President Biden is considering naming Los Angeles Mayor Eric Garcetti to a high-profile ambassadorship, possibly India, people familiar with the matter tell Axios.
Why it matters: The potential exit of the Democratic executive for the nation's second-largest city would come as L.A. faces record homelessness and a court order to find shelter for a massive Skid Row population by the end of September. It could further destabilize California politics amid a recall attempt against Gov. Gavin Newsom, also a Democrat.
Israeli Prime Minister Benjamin Netanyahu failed to form a government before his mandate expired on Tuesday night, putting him in the most vulnerable position he has faced politically since becoming prime minister in 2009.
Why it matters: This is the third time in the last two years that Netanyahu has had the first crack at forming a government but failed to do so. But this time, his rivals may be able to form a government without him.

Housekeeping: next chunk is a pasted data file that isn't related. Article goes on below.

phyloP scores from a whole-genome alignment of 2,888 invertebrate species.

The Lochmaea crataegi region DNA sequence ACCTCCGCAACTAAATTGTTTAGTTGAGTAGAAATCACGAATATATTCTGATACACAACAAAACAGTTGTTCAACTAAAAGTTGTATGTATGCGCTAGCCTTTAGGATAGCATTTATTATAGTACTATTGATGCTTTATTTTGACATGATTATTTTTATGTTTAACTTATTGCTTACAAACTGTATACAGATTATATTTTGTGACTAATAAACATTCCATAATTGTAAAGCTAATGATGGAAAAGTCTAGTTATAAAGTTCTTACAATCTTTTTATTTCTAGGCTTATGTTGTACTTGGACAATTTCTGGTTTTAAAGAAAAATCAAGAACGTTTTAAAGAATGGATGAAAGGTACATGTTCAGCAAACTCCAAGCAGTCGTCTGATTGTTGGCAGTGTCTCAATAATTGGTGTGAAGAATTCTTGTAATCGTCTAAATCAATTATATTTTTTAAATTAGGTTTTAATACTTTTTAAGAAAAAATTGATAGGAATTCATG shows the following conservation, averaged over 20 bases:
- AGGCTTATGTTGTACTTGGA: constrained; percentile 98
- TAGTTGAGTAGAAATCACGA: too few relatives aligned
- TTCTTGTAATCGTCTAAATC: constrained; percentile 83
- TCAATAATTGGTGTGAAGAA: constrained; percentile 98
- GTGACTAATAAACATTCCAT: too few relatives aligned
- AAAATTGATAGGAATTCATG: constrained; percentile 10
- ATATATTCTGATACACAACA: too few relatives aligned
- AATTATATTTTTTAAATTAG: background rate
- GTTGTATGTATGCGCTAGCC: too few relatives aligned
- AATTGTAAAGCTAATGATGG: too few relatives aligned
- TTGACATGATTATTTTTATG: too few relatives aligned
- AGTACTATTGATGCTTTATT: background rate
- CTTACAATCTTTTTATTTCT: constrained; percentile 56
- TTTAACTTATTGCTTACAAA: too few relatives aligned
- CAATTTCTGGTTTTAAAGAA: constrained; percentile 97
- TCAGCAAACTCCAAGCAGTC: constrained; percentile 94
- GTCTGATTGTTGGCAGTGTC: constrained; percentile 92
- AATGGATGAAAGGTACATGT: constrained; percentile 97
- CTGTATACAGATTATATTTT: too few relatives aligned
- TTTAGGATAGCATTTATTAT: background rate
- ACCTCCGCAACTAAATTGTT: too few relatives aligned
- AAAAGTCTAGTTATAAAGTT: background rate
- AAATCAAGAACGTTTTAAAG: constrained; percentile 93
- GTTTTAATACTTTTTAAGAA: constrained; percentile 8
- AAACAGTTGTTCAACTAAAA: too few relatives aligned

The clouds still aren't parting for Ant Group, Alibaba's fintech arm, which has been caught up in a major antitrust push by China's regulators.
Driving the news: U.S. mutual fund Fidelity Investments halved its valuation of Ant after the Chinese regulatory crackdown, the Wall Street Journal reports.
The mostly white, mostly male world of China analysis is starting to change as calls rise for more inclusion of women, Asians, Black people, and other people of color. But there's one group that so far has been largely overlooked — Muslims.
Why it matters: The Chinese government is committing an ongoing genocide against Muslim ethnic minorities in the northwestern region of Xinjiang, building on decades of repression against Chinese Muslims that was largely ignored in the West.
A subway train derailed in Mexico City after an overpass partially collapsed onto a road Monday night, killing at least 23 people and wounding dozens of others.
Details: Mexico City Mayor Claudia Sheinbaum told reporters early Tuesday that children were among the dead, and 49 wounded people had been taken to hospitals.
India on Tuesday became the second country after the U.S. to report surpassing 20 million COVID-19 cases. The official death toll has surged past 220,000.